September 28, 2012

OneVote: The Latino vote


Jessica: More than 50 million Latinos live in the United States. That’s a lot of voting power – enough to influence this November’s presidential election. But half of Latinos eligible to vote usually don’t. I talked to actress and political activist Rosario Dawson to find out why.

With roots in nearly twenty different nations, the Latino population in the U.S. is as diverse as the countries they come from.

Annette Roman: My family is from Dominican Republic.

Christopher Gonzalez: My father, he was originated from Puerto Rico.

Rosario Dawson: I’m Puerto Rican and Cuban.

Jessica: Uniting and igniting this diverse population is the political message of Latina actress Rosario Dawson.

Rosario: It’s important to register in September and use your voice in November, so you don’t just be complaining in December – and no one wants to hear it because you didn’t vote.

Jessica: That’s why Rosario came back to her hometown – New York City. Rosario co-founded Voto Latino, a non-partisan organization devoted to engaging young people in the political process. And according to Voto Latino, every month 50,000 Latinos turn 18. And that means they’re able to vote – which is why Voto Latino organized National Voter Registration Day with events all over the country including this one at Lehman College in the Bronx. Most of the people registering here will be voting for the first time.

What do you think are some of the most important issues for you and your family?

Annette: Basically, just trying to advance in this country and get a higher education.

Willy Taveras: More jobs.  Better school benefits.

Rosa Rojas: Get everybody to really see that education’s the most important thing.

Rosario: Latino issues are American issues. We’re really hard-hit by the economy being bad. We’re really hard-hit by dropout rates in school and education issues. It’s a big deal that people who are being talked about so negatively in the press have a positive experience and say, and exercising their rights because they are Americans – and they do speak English and they do care about what direction this country is going.  And know the majority of them are not here illegally, like one in three non-Latino Americans believe.

Jessica: Latinos are the largest minority in the U.S. A record number – about 22 million – will be eligible to vote in this year’s election. But less than half are expected to actually turn out.

It’s estimated by 2050, one third of the population in the U.S. will be Latino. But why is there still such this big gap between those who are eligible to vote and those who actually turn out to vote?

Rosario: That’s across the board. That’s Latinos who when we reach out they say ‘no one asked them.’ They don’t feel their voice was important or mattered. But I was told since I was a little girl that I was important, that my voice mattered. So I’m sorry if your abuelita didn’t tell that to you but I’m telling you right now, your voice matters.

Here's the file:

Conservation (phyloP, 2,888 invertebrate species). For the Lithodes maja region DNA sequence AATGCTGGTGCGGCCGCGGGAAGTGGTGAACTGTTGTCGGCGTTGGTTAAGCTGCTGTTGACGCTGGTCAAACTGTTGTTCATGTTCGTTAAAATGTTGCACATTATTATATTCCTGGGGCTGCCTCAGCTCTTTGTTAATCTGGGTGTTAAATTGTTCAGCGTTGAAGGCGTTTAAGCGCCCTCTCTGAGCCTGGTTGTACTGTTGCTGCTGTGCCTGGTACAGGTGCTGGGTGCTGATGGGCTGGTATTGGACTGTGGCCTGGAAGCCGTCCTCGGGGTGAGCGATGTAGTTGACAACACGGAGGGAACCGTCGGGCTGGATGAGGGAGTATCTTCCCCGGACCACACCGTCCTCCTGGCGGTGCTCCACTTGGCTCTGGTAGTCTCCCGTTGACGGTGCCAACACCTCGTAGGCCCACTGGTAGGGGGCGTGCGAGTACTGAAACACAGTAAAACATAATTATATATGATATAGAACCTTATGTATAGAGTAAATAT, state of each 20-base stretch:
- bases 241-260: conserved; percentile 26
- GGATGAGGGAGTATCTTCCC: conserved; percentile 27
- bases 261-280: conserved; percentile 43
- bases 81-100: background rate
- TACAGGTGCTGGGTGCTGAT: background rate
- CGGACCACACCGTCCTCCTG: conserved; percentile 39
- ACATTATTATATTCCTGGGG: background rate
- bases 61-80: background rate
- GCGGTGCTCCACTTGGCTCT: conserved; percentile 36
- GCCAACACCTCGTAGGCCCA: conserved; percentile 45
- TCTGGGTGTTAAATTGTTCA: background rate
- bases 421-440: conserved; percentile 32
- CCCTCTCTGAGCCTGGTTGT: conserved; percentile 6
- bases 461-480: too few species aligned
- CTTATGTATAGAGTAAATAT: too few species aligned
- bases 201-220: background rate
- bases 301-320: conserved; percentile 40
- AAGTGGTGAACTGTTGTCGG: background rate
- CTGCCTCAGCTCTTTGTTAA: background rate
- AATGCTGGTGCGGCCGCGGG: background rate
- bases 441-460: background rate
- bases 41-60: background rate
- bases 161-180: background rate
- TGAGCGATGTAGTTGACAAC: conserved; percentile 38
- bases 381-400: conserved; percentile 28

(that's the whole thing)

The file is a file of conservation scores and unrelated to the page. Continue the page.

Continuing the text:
Jessica: It’s a voice the presidential candidates are trying to win over. Both the Republican and Democratic conventions featured Latino speakers.

Marco Rubio: For those of us who were born and raised in this country, sometimes it becomes easy to forget how special America is. But my grandfather understood how different America was from the rest of the world, because he knew life outside America.

Julian Castro: The American Dream is not a sprint, or even a marathon, but a relay. Our families don’t always cross the finish line in the span of one generation. But each generation passes onto the next the fruits of their labor.

Jessica: Both presidential campaigns are now focusing on swing states, a handful of states that are likely to determine which candidate will win. The Latino population in several of these states has exploded. For example, in Nevada, the Hispanic community grew 82% between 2000 and 2010, and now accounts for 26% of the total population. But this powerful voting bloc can only make a difference if they get involved.

Rosario: Voting age or not, you’re making moves. I can already see it. I’m watching it online. People are fired up. I sent a link to twenty people. I’m like, get it!  This is so exciting.

Jessica: A message this 12-year-old is taking to heart.

Leanette Franco: If you have a friend or a family member old enough to vote, you guys can talk about it and come to a conclusion, come to a decision, and there’s your vote.

Jessica: Jessica Kumari, Channel One News.


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